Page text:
Marching to Pretoria?

Contrary to current popular belief, teacher salaries have always been rather modest, requiring adjustments of lifestyle not required of billionaires.  Camping was an affordable and enjoyable vacation for the whole family.  Many other teachers and their families camped in Acadia.  In one case, we even met a superintendent of schools, who offered me an administrative position in his school district.  I didn’t take him up on it because I couldn’t even think about leaving the New York Metropolitan area.  New York was the only city in the country where I could pick up a chess game, day or night, the center of the chess world in the United States.  Leaving it was unthinkable.  But it is pleasant to remember that the offer was made while we were camping across the road from one another in the “A” loop of Seawall Campground.  However, there was more to tenting than the money considerations.

You didn't actually see the names of the constellations 🙂

I loved the tenting because it was a complete change from our lives at home.  Not that our lives at home were unpleasant.  On the contrary.  The time we spent camping led to a new appreciation of what we did have back home, while at the same time providing us with experiences simply unavailable back home, or in a rented cottage.  For one thing, there were the stars.  A starry sky in its full splendor is something that has disappeared from the East Coast of the United States, sucked up, destroyed by ambient light.  But in Maine in those days, when you looked up, at night, you could almost hear the music of the spheres.  It was an incredible show, and it was available to us almost every evening as we left our campfire to take a short walk to the beach, where we could see the dark, shimmering ocean, and listen to its restless waves as they struck the everlasting rocks under that vast, starry sky and its comforting constellations.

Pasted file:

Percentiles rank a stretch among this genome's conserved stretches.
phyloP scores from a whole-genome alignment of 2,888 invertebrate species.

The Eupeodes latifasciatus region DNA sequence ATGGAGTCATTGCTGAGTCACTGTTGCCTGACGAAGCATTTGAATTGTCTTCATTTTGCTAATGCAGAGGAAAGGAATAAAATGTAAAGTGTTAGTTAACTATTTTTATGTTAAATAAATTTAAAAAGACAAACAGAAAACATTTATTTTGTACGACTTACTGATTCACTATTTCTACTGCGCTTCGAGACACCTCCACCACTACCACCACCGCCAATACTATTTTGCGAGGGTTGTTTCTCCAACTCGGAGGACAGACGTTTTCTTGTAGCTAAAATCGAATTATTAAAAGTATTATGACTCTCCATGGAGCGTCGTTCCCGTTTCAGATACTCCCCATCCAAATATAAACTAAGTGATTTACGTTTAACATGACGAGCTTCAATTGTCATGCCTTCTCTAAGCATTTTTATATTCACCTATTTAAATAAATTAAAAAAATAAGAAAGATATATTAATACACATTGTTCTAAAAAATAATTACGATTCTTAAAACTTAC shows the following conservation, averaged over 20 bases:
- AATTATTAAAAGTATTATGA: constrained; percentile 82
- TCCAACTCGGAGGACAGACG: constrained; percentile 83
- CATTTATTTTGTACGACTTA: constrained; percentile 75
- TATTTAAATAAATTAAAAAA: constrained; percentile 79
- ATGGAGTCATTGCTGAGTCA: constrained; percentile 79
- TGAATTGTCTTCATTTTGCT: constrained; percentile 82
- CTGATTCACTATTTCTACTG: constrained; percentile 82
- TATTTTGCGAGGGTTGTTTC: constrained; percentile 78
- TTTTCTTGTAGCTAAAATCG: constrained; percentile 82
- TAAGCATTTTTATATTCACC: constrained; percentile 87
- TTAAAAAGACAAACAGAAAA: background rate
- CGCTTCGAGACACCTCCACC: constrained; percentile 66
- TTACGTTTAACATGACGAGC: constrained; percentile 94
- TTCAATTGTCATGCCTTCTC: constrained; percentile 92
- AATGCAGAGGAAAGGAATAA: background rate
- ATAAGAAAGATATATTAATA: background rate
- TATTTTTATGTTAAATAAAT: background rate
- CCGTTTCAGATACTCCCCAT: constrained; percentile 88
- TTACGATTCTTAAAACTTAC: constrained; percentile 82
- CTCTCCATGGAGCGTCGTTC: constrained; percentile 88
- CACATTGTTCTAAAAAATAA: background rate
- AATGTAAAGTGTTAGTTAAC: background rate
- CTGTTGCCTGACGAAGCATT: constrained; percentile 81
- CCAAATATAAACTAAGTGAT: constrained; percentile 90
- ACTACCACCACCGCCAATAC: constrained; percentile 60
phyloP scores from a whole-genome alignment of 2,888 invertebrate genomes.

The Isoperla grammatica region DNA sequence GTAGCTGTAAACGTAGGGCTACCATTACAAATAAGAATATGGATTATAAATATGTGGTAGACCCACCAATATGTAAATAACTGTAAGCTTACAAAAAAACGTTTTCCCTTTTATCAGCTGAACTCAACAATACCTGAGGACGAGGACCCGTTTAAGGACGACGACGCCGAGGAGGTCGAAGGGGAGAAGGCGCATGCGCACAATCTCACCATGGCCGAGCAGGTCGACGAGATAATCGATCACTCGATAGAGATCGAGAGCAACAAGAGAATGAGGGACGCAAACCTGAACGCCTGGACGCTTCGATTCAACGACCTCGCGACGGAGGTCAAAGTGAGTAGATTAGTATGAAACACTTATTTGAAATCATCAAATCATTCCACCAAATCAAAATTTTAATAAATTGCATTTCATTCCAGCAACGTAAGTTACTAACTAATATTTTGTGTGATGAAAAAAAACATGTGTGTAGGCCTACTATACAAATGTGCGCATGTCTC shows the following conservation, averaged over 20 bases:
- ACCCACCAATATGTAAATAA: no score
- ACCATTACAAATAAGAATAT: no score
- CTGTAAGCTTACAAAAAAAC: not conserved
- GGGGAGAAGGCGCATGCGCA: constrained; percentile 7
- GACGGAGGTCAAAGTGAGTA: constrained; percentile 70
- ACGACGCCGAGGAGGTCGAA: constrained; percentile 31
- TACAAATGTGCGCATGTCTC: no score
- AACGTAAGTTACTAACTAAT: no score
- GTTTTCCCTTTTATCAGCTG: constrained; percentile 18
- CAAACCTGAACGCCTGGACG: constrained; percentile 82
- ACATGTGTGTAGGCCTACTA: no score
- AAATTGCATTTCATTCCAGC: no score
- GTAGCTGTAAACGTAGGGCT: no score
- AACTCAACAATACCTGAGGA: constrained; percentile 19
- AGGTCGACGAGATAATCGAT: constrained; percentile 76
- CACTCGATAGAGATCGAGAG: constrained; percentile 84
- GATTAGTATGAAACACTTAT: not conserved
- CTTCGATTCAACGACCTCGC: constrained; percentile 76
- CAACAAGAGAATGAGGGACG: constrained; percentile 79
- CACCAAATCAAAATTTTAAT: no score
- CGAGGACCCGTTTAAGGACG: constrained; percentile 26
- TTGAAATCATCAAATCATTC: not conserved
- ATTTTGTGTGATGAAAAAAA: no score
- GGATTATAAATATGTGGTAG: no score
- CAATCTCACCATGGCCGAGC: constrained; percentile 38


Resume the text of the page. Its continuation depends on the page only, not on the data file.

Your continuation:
I’ve already alluded to some of the discomforts of camping.  Walking to the bathrooms in the middle of the night, particularly when it was raining, was not exactly fun.  The mattresses of various types that we tried but that wouldn’t remain inflated also led to some discomfort, while coin operated showers are not to everyone’s taste, but we enjoyed almost every moment of camping.  On second thought, having to find things to do with the kids when it was rainy and cold, wasn’t all that pleasant, but the local libraries provided pleasant shelter, as did some of the rather weird museums.  Come to think of it, shopping in some of the discount stores on rainy days was also fun.

During the day, when the weather was beautiful, we hiked.  One of those early hikes is still known as the March to Pretoria.  Linda (my wife) was our planner.  She planned a beautiful hike around Eagle Lake, which today is used mostly by bikers, but at the time there were fewer bikes.  It was supposed to be a short walk, one or two miles, because our youngest was only about four at the time.  Somehow, we hiked around that damn lake for hours.  It turned out that a small boo-boo had been made.  The walk was really six miles long.  Two of the kids were extremely grumpy and unhappy.  Linda and I were exhausted. After all, we were city people! The only one who had a good time was our four-year old, Melissa.  Later in her life, for one summer, she became a park ranger on Peddocks Island in Boston Harbor.

About AlexLevy

Dr. Alex Levy is a retired English teacher who survived World War II and the "Final Solution" by hiding in a Catholic orphanage for girls in Belgium for several years.
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One Response to Marching to Pretoria?

  1. Melissa says:

    And an Urban Park Ranger at Van Cortlandt Park in the Bronx one year too!

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